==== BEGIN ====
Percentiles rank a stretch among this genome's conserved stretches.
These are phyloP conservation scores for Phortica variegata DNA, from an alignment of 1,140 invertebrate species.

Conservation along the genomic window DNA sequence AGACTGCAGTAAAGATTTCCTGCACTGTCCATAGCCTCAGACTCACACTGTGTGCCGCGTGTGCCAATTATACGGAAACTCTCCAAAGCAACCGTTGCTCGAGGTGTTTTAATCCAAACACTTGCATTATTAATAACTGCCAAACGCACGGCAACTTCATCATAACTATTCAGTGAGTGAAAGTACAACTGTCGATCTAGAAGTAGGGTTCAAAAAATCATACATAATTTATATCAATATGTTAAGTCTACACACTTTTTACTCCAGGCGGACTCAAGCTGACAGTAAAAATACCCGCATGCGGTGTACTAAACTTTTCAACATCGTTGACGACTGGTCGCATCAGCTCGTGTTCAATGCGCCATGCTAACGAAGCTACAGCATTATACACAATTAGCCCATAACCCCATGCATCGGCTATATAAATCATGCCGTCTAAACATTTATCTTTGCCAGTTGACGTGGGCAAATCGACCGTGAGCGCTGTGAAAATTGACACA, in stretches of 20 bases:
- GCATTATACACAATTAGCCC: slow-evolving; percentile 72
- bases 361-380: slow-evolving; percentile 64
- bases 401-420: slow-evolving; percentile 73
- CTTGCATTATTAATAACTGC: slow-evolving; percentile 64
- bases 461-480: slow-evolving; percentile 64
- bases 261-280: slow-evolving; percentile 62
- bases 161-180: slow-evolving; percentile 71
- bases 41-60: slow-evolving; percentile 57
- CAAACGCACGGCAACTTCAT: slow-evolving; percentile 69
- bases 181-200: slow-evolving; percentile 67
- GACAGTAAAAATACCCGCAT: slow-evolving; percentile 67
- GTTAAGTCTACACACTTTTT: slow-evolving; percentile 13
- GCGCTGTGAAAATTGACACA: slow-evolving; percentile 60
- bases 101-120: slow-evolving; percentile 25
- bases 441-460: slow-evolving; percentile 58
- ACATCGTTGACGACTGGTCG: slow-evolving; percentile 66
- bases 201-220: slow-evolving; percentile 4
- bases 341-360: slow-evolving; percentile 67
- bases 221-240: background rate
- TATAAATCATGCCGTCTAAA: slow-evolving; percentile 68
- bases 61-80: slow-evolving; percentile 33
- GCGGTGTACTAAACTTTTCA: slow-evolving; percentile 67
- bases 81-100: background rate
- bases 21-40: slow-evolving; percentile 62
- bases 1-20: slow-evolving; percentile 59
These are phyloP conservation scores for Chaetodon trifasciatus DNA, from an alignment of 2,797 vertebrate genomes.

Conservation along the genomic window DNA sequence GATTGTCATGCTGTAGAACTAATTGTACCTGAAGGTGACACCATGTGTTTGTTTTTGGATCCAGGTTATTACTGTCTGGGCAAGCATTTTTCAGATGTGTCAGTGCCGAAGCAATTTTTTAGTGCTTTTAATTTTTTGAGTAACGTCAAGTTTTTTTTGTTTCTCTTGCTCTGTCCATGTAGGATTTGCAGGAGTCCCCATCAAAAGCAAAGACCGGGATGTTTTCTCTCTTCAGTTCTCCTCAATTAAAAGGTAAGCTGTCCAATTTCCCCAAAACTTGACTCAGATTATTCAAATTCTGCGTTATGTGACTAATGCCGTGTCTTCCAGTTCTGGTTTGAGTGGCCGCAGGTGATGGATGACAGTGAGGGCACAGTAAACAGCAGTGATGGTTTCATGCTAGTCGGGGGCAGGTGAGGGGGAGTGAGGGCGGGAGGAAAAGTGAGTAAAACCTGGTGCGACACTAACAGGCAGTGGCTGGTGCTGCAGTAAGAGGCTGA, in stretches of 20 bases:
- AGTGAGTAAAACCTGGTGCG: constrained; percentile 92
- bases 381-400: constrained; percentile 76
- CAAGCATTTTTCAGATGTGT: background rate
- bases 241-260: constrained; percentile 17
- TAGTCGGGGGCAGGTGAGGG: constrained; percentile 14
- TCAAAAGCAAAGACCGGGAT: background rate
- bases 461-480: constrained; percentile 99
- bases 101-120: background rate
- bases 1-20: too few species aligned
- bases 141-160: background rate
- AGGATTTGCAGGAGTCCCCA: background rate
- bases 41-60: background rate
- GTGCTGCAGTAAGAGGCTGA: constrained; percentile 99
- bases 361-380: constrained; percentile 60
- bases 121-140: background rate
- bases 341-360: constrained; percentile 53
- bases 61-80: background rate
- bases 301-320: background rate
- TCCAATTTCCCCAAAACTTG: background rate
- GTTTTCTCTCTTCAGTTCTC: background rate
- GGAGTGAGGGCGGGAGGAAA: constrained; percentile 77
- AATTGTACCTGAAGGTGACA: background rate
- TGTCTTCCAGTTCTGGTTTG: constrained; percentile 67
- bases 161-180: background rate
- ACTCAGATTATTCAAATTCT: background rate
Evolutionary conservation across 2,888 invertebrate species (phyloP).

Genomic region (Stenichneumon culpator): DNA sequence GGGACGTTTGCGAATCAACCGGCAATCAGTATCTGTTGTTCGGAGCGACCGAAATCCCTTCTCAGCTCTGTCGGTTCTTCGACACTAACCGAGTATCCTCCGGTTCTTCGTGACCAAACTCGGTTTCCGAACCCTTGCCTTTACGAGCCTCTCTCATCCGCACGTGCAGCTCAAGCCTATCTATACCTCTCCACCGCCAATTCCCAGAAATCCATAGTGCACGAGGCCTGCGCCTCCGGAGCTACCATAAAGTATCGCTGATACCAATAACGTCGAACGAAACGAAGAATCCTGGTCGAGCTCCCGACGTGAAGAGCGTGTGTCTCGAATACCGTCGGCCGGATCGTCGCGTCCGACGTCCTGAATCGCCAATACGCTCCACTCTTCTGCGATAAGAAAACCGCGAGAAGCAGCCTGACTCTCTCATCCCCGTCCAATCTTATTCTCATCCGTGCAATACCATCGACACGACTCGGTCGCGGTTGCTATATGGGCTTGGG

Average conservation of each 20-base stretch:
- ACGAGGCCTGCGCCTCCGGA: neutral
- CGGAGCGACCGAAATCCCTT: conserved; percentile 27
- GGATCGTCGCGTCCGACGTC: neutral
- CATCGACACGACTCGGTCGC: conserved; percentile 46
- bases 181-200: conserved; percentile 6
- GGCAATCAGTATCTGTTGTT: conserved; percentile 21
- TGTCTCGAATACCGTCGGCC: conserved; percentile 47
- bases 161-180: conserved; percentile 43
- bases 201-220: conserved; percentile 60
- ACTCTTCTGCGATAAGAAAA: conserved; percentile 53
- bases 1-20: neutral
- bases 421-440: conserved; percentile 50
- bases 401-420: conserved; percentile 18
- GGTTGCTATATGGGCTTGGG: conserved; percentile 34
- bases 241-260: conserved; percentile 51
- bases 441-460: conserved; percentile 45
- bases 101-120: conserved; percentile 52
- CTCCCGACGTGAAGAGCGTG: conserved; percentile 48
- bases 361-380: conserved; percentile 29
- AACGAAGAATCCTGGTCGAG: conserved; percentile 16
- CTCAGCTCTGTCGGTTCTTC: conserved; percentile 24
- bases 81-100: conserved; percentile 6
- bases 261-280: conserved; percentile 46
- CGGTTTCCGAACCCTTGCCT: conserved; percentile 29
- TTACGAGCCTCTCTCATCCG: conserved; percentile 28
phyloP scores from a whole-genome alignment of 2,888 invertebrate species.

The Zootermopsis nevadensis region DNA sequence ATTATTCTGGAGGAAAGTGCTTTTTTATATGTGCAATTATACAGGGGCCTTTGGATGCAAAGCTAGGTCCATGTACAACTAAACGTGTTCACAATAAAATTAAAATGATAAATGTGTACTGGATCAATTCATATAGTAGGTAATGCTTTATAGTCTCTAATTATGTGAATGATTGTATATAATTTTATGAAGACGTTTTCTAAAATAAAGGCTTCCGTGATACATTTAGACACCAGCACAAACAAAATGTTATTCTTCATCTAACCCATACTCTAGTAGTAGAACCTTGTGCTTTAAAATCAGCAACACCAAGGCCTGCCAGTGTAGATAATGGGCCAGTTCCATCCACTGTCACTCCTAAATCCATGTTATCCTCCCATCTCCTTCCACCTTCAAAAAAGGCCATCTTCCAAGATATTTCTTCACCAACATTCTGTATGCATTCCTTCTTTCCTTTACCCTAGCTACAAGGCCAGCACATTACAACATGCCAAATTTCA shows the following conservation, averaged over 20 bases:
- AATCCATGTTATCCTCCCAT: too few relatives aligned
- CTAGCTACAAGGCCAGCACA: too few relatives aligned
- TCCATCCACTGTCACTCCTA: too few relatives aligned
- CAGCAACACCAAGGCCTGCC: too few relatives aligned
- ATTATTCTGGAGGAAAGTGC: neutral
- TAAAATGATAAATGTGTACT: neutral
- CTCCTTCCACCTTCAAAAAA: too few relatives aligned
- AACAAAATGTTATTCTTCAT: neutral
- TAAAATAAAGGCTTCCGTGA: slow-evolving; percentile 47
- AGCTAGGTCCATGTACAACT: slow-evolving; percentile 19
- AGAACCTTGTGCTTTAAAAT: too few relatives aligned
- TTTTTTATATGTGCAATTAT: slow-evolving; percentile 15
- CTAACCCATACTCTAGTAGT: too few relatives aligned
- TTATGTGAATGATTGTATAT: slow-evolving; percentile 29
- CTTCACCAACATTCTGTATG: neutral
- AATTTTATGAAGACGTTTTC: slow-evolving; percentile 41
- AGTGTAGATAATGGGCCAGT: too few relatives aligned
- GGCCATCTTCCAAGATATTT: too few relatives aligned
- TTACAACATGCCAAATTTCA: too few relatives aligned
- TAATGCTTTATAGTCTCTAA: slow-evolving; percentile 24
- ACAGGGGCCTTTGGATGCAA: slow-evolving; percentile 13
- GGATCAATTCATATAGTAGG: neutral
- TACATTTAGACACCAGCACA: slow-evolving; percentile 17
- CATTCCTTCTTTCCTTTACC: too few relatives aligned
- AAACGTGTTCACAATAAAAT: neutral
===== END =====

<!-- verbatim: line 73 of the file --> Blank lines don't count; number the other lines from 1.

- bases 241-260: conserved; percentile 51